There's also a VRML talk shop.
The questions are
The answer to each question in order determines which is the next question (in order) that must be answered.
The ``answers'' are of no conceivable interest.
In January 1998, yet another scandal began ``swirling'' (I suppose these things go around, but do they have net angular momentum?) about an extramarital affair of Bill Clinton, who was US president at the time. (When he first ran for president, new rumors of this sort were called ``bimbo eruptions.'') A week into the scandal, on January 27, First Lady Hillary Clinton stood literally by her man as he scowled and declared ``I did not have sexual relations with that woman.'' It eventually turned out that he was apparently upset that the term ``sexual relations'' would be used when all he did was irrumate ``that woman.'' Something like that. Anyway, the next day Mrs. Clinton sat for an interview by host Matt Lauer on NBC's Today (a morning show). Here is some of the unmemorable stuff she said in the interview:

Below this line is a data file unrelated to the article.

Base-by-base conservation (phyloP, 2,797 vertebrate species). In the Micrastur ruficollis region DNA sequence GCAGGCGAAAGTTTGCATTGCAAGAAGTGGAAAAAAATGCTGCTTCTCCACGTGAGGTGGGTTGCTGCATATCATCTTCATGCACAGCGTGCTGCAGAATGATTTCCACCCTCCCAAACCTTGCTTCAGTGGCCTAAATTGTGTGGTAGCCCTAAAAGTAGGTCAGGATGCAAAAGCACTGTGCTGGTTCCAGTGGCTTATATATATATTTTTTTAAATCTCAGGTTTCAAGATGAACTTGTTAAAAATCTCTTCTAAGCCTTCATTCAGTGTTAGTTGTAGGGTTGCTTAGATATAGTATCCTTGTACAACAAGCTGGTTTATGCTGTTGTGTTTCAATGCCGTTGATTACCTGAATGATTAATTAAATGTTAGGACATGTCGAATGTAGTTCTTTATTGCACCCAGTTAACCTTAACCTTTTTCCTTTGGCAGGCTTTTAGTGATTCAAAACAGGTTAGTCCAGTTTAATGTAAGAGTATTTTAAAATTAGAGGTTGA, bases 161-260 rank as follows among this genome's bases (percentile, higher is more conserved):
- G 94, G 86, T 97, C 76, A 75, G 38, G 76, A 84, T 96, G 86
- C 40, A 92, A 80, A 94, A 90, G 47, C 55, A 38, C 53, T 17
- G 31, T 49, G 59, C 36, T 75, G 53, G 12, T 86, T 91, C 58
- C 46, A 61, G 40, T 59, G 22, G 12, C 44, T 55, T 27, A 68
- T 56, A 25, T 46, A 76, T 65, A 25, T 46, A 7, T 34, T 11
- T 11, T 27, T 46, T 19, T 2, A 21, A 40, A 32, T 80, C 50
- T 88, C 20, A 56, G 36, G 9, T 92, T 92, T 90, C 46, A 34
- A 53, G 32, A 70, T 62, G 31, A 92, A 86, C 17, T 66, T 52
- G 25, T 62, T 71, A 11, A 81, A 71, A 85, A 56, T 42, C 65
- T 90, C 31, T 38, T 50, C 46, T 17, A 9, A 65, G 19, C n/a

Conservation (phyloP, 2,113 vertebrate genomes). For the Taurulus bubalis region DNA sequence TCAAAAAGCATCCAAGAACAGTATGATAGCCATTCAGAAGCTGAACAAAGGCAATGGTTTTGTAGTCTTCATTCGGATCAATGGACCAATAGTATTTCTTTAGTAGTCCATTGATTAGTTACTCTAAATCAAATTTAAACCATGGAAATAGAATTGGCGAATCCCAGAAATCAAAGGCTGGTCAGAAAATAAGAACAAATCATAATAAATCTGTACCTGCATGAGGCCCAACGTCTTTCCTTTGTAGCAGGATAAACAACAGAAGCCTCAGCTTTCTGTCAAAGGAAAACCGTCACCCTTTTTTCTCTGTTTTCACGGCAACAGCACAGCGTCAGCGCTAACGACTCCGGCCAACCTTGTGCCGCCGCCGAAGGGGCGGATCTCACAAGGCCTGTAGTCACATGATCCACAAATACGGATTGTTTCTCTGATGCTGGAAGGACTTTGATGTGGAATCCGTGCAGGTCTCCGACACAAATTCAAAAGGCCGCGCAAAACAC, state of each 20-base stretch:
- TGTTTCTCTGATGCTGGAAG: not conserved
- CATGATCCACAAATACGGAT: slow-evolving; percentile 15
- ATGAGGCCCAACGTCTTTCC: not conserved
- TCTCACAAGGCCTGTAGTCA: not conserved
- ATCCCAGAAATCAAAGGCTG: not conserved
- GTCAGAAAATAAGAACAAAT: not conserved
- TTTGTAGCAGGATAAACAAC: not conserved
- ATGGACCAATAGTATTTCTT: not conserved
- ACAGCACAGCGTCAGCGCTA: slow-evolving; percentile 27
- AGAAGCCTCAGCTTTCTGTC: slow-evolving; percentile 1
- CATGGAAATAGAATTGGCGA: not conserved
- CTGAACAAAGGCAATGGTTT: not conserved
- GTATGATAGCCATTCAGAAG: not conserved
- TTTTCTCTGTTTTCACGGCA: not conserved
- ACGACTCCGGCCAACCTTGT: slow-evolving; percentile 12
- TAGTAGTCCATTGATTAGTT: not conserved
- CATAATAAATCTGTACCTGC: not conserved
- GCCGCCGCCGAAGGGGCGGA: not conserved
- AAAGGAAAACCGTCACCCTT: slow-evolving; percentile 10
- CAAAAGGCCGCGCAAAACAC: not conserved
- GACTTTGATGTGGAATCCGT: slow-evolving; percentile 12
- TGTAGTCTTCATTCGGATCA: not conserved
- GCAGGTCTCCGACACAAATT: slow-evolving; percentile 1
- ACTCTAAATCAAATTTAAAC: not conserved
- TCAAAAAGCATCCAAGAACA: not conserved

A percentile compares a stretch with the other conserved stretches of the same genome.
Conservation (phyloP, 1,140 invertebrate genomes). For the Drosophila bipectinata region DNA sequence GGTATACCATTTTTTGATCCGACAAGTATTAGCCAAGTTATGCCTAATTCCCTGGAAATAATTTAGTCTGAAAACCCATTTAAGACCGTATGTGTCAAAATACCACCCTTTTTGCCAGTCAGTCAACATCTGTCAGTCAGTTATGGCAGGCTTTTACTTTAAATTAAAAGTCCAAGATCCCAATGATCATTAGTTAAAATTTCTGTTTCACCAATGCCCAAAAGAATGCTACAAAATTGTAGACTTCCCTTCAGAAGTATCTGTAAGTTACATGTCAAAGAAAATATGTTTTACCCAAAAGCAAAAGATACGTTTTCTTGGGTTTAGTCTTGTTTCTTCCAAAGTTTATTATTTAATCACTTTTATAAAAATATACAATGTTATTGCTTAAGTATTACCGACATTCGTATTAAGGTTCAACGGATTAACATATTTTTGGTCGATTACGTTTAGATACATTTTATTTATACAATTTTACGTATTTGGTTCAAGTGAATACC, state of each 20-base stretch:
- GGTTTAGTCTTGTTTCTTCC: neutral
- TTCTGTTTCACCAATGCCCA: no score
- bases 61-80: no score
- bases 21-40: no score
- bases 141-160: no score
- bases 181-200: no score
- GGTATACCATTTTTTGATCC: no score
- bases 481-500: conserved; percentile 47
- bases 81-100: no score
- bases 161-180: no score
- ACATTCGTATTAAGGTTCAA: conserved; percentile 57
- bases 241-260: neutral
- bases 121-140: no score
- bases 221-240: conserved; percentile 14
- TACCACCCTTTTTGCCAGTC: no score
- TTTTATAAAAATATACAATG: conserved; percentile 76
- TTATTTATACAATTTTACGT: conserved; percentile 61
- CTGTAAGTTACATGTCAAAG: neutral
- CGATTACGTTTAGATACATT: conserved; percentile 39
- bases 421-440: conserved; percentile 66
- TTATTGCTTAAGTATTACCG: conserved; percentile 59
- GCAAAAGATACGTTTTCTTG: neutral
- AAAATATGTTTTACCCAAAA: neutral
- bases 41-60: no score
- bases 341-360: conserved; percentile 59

Matt Lauer: There has been one question on the minds of people in this country, Mrs. Clinton, lately, and that is what is the exact nature of the relationship between your husband and Monica Lewinsky. Has he described that relationship in detail to you?
Hillary Rodham Clinton: Well, we've talked at great length, and I think as this matter unfolds, the entire country will have more information. [Oh gawwwd was she ever right.] But we're right in the middle of a rather vigorous feeding frenzy right now. And people are saying all kinds of things, and putting out rumor and innuendo. And I have learned over the last many years, being involved in politics, and especially since my husband first started running for president, that the best thing to do in these cases is just to be patient, take a deep breath and the truth will come out. But there's nothing we can do to fight this firestorm of allegations that are out there.